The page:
Members of Wrexham Erddig Rotary have been supporting "Crucial Crew" for more than 15 years.
"For the fifteenth occasion, members of Wrexham Erddig Rotary Club acted as chaperones at the Crucial Crew event at Nescliffe Army Camp, when Graham Kelly, Peter Lambert and Barry Lloyd Jones joined twelve other groups.
The purpose of the event is to provide examples and scenarios pointing out the dangers there are in many areas of life,and providing instruction in how they may best be avoided.
Schools from areas around Shrewsbury are represented and split between groups of eleven year olds. Usually ten to each group. After a briefing ,the groups are connected with their chaperone and the journey starts. A siren sounds the end of each fifteen minutes spent at each presentation, so that the groups are always moving with the sound of their excited voices.
A total of thirteen areas are visited, Coastguards pointing out the hazards of seaside beaches and cliffs, the fire brigade the perils of fire and the effects of hoax calls. The injuries which can be caused by cyclists not wearing helmets and wearing luminous jackets were quite stark. As were the life threatening misuses of electricity.
Two events brought the children very much into contact with the dangers of being talked into things. Going into a blacked out area when the lights were turned off, albeit briefly, demonstrated how easy it was to be 'kidnapped' This was arranged to test how closely attention had been paid to the briefing. A disco was all light s and music with 'Smarties' being offered, only to be followed by a visit from a Policeman who went on to give warnings of the dangers of drugs. This was probably the most popular as a number of groups had at least one member who wanted to return!!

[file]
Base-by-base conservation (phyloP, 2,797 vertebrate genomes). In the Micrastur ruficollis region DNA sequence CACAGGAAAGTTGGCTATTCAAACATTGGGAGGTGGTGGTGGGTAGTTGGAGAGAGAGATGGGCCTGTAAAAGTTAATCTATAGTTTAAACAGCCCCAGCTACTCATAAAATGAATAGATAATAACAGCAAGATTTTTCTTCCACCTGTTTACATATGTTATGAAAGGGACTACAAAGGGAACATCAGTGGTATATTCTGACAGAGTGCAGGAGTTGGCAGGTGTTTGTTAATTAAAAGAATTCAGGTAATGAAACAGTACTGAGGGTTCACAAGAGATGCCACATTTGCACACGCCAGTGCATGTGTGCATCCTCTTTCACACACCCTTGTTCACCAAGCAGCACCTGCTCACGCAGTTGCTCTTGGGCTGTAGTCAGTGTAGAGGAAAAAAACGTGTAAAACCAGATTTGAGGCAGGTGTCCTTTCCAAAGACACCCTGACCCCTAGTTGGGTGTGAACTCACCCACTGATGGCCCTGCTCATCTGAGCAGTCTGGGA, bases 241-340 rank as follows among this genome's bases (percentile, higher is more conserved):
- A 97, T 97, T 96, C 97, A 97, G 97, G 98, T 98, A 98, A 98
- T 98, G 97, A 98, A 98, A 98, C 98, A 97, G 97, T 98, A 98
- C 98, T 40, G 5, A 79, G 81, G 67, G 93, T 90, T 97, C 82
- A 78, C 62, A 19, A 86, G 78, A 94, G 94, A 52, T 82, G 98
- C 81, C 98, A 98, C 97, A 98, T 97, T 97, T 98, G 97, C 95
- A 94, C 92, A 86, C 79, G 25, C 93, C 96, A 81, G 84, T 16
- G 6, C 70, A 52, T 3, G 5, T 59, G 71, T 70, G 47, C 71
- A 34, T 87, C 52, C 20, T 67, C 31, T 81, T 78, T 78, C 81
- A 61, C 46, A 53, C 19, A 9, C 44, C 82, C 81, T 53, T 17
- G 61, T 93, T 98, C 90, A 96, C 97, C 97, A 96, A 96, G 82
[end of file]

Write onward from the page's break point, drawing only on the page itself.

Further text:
The groups were also tested on hand washing, with the invisible bacteria shown under ultra violet light, teeth cleaning and the Red Cross giving instruction on the placing of accident victims in the recovery position.
Cyber Bullying was a new presentation.
As the area is agricultural, the NFU had arranged for a local farmer to demonstrate. The areas where death and injury can be caused where large items of equipment and barns are all too attractive to youthful imaginations and enthusiasms which do not recognize danger.
Many items are on sale with age restrictions, these were tested. It does seem however that those relating to gambling, alcohol, fireworks etc are moving upwards so that they are becoming akin to an individual's coming of age.
Changes were made from previous years, with some new items replacing former ones; there are so many areas which could be covered, as adults can often only see danger, whereas children see none!"